Developers will also know only too well the benefits of hosting solutions in the cloud for immediate access to scalable resources. Visual Studio integrates natively with Azure for pushing builds to test deployments and live servers with minimum effort.
The only real disadvantage for Azure is that it's really tailored to Microsoft technologies. It does offer support for Open Source choices but this is not to the same degree as AWS.
Microsoft offers three certifications for Azure, one for Visual Studio web developers, one for architects and another for Linux. Let's take a look at the trends for Azure...
Percentage of Jobs Over Time (Source: IT Jobs Watch)
As you can see from the graph above, the % share of "cloud services" jobs mentioning Azure has sharply increased in the last 2 to 3 years, this follows a similar trend to AWS. However, the actual number of jobs mentioning Azure has quadrupled in the last two years! That's double the growth rate of AWS therefore you could argue that Azure will overtake AWS in the near future.
Salaries Over Time (Source: IT Jobs Watch)
The salary figures for Azure closely match those for AWS. A similar peak is clearly evident in 2010 signifying the start of the Azure demand. At that time few professionals possessed the necessary Azure skills (a skills drought) and thus companies were forced to offer exceptionally high salaries to grab talent.
Over the last few years the salary average for Azure has closely followed the $100K scale shown by AWS.
Interest over time (Source: IT Jobs Watch)
Azure (Red), AWS (Blue)
Most of the job market trends are usually mirrored by online trends and this remains true for AWS. For many years Amazon AWS had dominated the cloud market, even going back as far as 2006. This lasted until around 2010 when Microsoft launched Windows Azure.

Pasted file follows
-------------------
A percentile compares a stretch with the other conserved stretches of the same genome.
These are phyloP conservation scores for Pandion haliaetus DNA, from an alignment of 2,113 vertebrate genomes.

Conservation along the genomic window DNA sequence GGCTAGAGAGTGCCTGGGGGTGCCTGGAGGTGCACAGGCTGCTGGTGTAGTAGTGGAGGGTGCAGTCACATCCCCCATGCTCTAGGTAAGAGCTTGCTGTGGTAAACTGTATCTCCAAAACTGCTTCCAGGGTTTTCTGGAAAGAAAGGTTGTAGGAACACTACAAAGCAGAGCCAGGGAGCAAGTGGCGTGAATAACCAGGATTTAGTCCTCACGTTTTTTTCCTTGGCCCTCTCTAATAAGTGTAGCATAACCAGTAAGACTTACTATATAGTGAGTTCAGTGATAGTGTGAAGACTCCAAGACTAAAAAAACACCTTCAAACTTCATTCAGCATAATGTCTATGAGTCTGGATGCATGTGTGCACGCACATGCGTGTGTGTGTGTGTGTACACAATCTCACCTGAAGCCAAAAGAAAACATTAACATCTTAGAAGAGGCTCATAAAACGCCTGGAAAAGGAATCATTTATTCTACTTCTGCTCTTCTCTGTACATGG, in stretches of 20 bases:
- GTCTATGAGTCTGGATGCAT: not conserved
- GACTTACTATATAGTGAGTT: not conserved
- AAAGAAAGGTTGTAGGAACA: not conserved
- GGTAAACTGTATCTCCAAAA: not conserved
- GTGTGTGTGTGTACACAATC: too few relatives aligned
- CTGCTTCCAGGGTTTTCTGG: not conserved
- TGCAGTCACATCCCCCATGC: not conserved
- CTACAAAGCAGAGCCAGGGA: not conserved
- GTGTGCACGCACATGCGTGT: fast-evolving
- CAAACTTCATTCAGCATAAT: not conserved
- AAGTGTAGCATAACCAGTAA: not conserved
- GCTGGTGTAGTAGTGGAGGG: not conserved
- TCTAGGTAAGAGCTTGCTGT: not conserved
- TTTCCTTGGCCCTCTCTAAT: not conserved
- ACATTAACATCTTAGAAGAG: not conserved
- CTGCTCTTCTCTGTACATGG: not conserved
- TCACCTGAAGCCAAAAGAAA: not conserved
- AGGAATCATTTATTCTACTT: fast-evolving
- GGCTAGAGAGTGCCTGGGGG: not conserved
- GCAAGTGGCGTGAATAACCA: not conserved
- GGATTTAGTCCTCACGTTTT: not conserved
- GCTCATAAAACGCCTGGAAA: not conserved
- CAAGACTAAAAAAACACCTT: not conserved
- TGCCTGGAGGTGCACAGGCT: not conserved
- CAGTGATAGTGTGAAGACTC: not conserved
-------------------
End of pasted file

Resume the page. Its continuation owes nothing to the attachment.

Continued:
In the last couple of years Microsoft has played an immediate game of catch up, as you can see from the red line on the graph above. The reason for this is the shift from client to cloud for almost all of Microsoft's enterprise products and their drive for more cloud certifications.
For some unknown reason Amazon took many years to release their AWS certifications and it wasn't until 2014 that the first architect exam appeared. Demand for AWS skills has since increased with many employers now asking for an AWS Certification for some of the highest paying jobs on the job boards.
If you are looking to move into a high paying architect role then both AWS and Azure offer some of the best salaries in the tech industry. Both certifications will easily offer you a 100K salary and the demand for both skills is high.
AWS and Azure offer very similar services with neither one being truly better than the other. Both support Content Delivery Networks’ Virtual Machines, Databases, Auto Scaling, Load Balancing and many other common cloud functions.
If you asked me which certification I would go for, I would probably lean towards Azure. If you're a Visual Studio developer then integrating with Azure instances and the bonus of Azure SQL makes Azure an obvious choice. Conversely, PHP and Java developers will probably want to opt for AWS instead to utilize the better support for Linux builds.